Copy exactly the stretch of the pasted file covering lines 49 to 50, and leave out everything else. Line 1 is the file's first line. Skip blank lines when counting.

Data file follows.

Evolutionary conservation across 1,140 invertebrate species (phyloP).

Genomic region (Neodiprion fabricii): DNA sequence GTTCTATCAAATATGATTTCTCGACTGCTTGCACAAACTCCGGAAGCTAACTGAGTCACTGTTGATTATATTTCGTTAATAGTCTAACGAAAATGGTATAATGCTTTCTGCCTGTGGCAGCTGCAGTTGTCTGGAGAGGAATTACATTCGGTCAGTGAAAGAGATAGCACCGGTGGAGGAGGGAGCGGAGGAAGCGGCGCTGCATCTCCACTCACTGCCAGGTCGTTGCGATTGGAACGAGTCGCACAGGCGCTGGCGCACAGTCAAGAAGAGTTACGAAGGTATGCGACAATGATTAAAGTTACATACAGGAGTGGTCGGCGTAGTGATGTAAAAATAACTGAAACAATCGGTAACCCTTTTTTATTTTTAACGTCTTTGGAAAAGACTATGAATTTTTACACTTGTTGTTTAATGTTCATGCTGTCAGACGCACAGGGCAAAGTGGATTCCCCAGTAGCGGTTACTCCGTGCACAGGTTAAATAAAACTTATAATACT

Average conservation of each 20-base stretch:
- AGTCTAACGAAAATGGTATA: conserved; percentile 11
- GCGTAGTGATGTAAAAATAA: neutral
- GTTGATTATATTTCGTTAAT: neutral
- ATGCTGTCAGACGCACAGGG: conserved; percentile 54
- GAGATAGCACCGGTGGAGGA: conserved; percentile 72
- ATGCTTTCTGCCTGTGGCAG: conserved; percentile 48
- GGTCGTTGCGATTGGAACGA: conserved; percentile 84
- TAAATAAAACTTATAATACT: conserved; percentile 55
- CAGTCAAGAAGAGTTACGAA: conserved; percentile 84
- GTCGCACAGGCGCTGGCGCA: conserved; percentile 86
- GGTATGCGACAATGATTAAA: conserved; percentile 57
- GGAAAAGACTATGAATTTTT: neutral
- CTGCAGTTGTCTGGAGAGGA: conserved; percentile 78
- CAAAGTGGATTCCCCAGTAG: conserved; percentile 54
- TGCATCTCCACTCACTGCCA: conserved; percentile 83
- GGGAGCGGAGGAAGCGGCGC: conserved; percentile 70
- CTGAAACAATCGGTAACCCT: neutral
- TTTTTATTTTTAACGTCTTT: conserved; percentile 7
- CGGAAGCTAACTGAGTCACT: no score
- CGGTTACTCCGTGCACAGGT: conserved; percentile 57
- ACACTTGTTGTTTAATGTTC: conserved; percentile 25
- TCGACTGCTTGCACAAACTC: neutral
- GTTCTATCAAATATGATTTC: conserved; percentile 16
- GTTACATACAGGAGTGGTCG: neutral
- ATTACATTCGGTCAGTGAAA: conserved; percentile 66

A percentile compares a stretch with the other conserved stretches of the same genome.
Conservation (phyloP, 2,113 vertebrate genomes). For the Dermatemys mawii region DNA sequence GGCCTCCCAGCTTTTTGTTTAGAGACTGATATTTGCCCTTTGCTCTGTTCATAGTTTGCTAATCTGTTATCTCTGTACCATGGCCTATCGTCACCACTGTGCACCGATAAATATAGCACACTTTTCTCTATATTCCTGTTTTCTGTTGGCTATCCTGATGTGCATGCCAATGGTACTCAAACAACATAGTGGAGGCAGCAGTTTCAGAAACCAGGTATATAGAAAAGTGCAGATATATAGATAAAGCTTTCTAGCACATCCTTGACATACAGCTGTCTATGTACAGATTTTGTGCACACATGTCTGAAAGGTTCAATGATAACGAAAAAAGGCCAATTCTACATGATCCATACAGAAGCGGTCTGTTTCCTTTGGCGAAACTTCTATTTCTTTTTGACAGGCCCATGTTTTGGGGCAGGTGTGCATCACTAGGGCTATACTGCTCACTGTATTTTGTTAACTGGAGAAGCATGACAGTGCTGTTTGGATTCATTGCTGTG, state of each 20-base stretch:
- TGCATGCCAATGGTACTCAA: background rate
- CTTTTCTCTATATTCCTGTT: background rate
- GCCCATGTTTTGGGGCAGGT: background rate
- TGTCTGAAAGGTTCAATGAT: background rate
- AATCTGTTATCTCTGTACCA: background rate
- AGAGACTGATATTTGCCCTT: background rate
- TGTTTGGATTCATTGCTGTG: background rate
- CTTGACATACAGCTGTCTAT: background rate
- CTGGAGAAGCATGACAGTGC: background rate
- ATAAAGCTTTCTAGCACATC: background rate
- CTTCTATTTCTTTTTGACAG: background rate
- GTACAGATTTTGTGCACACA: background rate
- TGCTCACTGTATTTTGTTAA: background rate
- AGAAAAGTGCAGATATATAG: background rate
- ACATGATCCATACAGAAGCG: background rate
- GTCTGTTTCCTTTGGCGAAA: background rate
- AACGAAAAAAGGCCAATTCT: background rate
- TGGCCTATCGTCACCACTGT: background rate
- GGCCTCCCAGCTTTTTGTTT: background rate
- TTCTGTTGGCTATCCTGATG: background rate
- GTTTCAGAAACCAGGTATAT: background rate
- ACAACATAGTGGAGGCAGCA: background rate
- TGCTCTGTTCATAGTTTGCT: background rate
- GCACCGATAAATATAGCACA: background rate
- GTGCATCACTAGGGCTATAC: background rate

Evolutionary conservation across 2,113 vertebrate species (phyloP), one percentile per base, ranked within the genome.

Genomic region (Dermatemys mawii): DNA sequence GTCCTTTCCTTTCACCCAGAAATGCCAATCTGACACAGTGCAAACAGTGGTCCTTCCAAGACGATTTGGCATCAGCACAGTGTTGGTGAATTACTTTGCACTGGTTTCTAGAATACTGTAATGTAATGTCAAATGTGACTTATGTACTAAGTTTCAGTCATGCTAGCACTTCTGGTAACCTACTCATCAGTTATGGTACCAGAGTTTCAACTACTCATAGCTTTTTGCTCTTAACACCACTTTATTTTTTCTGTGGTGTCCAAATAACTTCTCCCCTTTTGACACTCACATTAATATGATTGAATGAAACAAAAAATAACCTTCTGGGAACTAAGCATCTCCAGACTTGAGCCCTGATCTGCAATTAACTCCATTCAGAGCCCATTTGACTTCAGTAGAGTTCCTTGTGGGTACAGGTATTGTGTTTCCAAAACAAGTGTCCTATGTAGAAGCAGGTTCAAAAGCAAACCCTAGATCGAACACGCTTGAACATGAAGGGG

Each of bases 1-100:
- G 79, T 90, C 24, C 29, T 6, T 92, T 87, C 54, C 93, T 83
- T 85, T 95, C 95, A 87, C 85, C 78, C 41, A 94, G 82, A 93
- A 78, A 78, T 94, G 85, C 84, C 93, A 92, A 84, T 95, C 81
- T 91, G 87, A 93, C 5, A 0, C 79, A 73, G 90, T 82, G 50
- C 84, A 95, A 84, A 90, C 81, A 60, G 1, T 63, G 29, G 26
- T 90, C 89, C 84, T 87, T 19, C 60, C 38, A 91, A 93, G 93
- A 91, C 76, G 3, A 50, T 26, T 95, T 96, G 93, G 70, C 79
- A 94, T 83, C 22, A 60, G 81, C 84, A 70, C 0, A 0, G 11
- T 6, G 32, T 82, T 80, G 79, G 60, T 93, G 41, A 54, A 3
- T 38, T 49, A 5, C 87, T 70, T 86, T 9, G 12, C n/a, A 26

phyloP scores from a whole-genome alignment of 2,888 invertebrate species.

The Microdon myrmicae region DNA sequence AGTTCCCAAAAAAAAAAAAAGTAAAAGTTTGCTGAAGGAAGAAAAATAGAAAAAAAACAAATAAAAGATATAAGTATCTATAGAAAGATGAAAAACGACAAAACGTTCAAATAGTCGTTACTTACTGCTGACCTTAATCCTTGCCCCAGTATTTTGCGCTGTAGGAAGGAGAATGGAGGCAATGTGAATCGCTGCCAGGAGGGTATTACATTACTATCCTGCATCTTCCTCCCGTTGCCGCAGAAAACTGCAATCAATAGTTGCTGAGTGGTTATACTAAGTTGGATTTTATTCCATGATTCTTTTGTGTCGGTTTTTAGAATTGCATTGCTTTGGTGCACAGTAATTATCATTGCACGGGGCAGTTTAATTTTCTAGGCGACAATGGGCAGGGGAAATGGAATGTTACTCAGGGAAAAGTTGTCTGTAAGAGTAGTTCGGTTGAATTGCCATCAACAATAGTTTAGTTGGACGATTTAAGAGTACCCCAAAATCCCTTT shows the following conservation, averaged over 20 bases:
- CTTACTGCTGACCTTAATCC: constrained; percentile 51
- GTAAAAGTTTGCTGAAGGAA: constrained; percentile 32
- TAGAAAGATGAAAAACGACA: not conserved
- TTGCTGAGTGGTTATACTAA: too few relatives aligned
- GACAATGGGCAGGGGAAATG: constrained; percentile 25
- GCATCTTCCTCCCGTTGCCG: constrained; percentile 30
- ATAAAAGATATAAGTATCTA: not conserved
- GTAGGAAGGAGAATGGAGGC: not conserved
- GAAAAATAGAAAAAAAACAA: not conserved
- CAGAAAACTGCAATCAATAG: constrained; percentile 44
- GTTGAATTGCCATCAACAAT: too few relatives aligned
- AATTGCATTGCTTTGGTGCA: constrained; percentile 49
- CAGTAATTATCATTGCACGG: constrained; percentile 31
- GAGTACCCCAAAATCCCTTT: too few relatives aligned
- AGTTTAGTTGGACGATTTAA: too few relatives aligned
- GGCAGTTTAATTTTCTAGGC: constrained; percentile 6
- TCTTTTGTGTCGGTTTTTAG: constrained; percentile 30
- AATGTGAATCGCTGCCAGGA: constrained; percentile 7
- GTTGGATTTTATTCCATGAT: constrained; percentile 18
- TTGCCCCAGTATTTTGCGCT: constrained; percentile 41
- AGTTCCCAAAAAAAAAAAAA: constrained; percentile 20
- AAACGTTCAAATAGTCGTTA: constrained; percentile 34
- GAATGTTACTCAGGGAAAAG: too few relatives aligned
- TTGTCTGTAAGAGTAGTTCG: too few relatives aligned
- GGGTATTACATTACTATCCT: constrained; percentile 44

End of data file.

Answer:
- GGCCTCCCAGCTTTTTGTTT: background rate
- TTCTGTTGGCTATCCTGATG: background rate